Medical Lasers; Engineering, Basic Research, and Clinical Application 2019; 8(1): 35-38  
Granuloma Formation, a Rare Complication after PDO Threads Lifting, and Adjuvant Treatment Using Dual-Frequency Ultrasound (LDM®-MED)
Seok Won Hong, Eun Soo Park
Department of Plastic & Reconstructive Surgery, Soonchunhyang University Bucheon Hospital, Bucheon, Korea
Correspondence to: Eun Soo Park, Department of Plastic and Reconstructive, Surgery, Soonchunhyang University Bucheon, Hospital, 1174 Jomaru-ro, Wonmi-gu, Bucheon, 14584, Korea, Tel.: +82-32-621-5319, Fax: +82-32-621-5016, E-mail: peunsoo@schmc.ac.kr
Received: June 26, 2019; Accepted: June 27, 2019; Published online: June 30, 2019.
© Korean Society for Laser Medicine and Surgery. All rights reserved.

This is an open access article distributed under the terms of the Creative Commons Attribution Non-Commercial License (http://creativecommons.org/licenses/by-nc/4.0) which permits unrestricted noncommercial use, distribution, and reproduction in any medium, provided the original work is properly cited.
Abstract

Thread-lifting is a minimally invasive procedure that shows good results and fewer complications as compared with those results and complications of standard surgery. Many procedures and techniques have been developed to create a younger appearance of facial/neck skin for aging people, and the demand for an improved aesthetic appearance is increasing. Since the incidence of side effects is much less than that of non-absorbable threads, which can lead to complications such as foreign body reactions, polydioxanone (PDO) threads are predominantly used for face lift procedures. A 66-year-old woman presented to our clinic with inflamed palpable masses. She had undergone a face lift with absorbable threads in our clinic 5 months previously. Excisional biopsy was performed with the patient under local anesthesia. During the operation, any threads were not detected and there was both fibrotic scar tissue and granulomatous tissue. For effectively promoting healing and managing the scars, treatment with LDM®-MED was performed on the day after surgery. The treatment was performed according to the author’s protocol. Although foreign body granuloma as a complication after using non-absorbable thread types have been previously reported, it is relatively rare to find this type of complication after using absorbable thread. In this report, we present a case in which a 66-year-old female with foreign body granuloma after undergoing a face lift using absorbable threads was treated with the application of dual-frequency ultrasound, which promoted wound healing.

Keywords: Granuloma, Threads lift, Ultrasound, Foreign body, Inflammation
INTRODUCTION

Advancement in medicine and the increase of life expectancy have led to increased interests in the aging face. Many procedures and techniques have been developed to make younger than the ages or prevent the aging face as demand increases. More durable and less invasive procedures for face-lifts have been investigated to avoid invasive operation while retaining better results. In that sense, thread-lifting is as a minimally invasive technique for facial rejuvenation with minimized scaring and pain.1,2 It also has less complications compared with standard incisional surgery.3 Materials for thread-lift may be classified as absorbable or non-absorbable. For several decades, non-absorbable polypropylene thread was favored for many physicians because of its durability. However, non-absorbable threads remain permanently in the tissue and result in complications such as inflammation and extrusion of sutures through the skin.4 Consequently, many physicians have preferred to using absorbable thread technique.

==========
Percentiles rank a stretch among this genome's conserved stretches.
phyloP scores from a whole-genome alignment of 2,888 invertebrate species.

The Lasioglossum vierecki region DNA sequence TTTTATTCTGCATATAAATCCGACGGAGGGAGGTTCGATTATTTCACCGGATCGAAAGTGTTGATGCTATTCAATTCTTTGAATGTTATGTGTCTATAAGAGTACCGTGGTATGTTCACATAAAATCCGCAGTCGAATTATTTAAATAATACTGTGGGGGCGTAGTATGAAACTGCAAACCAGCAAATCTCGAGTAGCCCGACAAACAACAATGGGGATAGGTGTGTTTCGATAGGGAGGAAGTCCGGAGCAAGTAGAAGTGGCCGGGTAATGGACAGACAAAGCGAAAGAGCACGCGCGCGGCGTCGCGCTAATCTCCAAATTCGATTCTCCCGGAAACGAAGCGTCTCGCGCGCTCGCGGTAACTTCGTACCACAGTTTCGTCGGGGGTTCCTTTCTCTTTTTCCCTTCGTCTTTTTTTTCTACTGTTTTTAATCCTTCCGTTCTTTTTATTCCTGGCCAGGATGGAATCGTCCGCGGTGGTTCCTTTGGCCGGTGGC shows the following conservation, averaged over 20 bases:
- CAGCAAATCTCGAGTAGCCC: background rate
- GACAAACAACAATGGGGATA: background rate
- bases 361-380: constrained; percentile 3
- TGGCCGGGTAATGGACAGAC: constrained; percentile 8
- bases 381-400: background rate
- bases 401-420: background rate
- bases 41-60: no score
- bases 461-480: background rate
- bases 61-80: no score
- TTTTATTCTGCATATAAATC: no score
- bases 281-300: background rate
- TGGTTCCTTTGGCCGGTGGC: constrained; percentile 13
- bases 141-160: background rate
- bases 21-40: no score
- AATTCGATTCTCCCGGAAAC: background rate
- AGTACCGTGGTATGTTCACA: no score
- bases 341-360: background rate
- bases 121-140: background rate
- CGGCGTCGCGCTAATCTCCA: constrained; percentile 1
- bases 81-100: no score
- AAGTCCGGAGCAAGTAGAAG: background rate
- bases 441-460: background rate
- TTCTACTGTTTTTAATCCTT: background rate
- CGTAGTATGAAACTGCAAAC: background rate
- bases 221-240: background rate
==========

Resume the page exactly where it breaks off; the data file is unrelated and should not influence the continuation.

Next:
Although foreign body granuloma as complication after using non-absorbable thread types were reported,5 it is relatively rare to find after using absorbable thread. In this report, we present a case in which a 66-year-old female with foreign body granuloma after face lift using absorbable threads was treated with the application of dual-frequency ultrasound which provoke the wound healing.6

CASE PRESENTATION

A 66-year-old female presented to our clinic with her aging face and was performed the face lift using polydioxanone (PDO) threads named Cavern screw (Careis. INC, Korea) and N cog (N-Finders INC, Korea). Each 2 and 6 threads of 27 and 29 gauge 50 mm sized needle type with 20 mm length Cavern screw were inserted at both lower eyedlid. 14 threads of 23 gauge 60 mm sized needle type with 30 mm length Cavern screw were inserted at both midface and jowl. 12 threads of 21 gauge 60 mm sized needle type with 100 mm length N cog were inserted at both lateral face and jowl for providind support. Face lift was performed effectively and there were no specific complications few months after the procedures. However, 5 months later, the patients presented to our clinic with protruding mass on her both cheek (Fig. 1). Left sided mass was observed round shaped, 1.2 × 1.3 cm sized pinkish color and right sided mass was observed round shaped, 0.4 × 0.5 cm sized pinkish color. She had not specific medical or traumatic history recently. Masses were excised and performed histopathologic examination under local anesthesia. During the operation, threads were not detect and there were fibrotic scarring tissue and granulomatous tissue. The histopathologic findings revealed foreign body granuloma with acute and chronic inflammation (Fig. 2). For controling foreign body reaction with chronic inflammation, the patient was also treated with per oral prednisolone 30mg for 3 weeks as primary treatment and tapered by half every week. After the resection, the wound was not sutured because of chronic inflammation and scarring of surrounding tissue. Also, the patient does not want to make scar longer. For healing and managing scar effectively, treatment with LDM®-MED was performed from the day after surgery. Treatment was performed according to the author’s protocol. The wound was at both side of face. It was each 1.5 × 1.8 cm and 0.8 × 0.8 cm sized without infection sign. She had a total of 11 sessions for a 2-week period. At each treatment session, the patient was evaluated by the author and clinical digital photographic documentation was carried out (Fig. 3). Treatment had been continued until the lesion was fully re-epithelized. The wound was totally healed with a few scars (Fig. 4).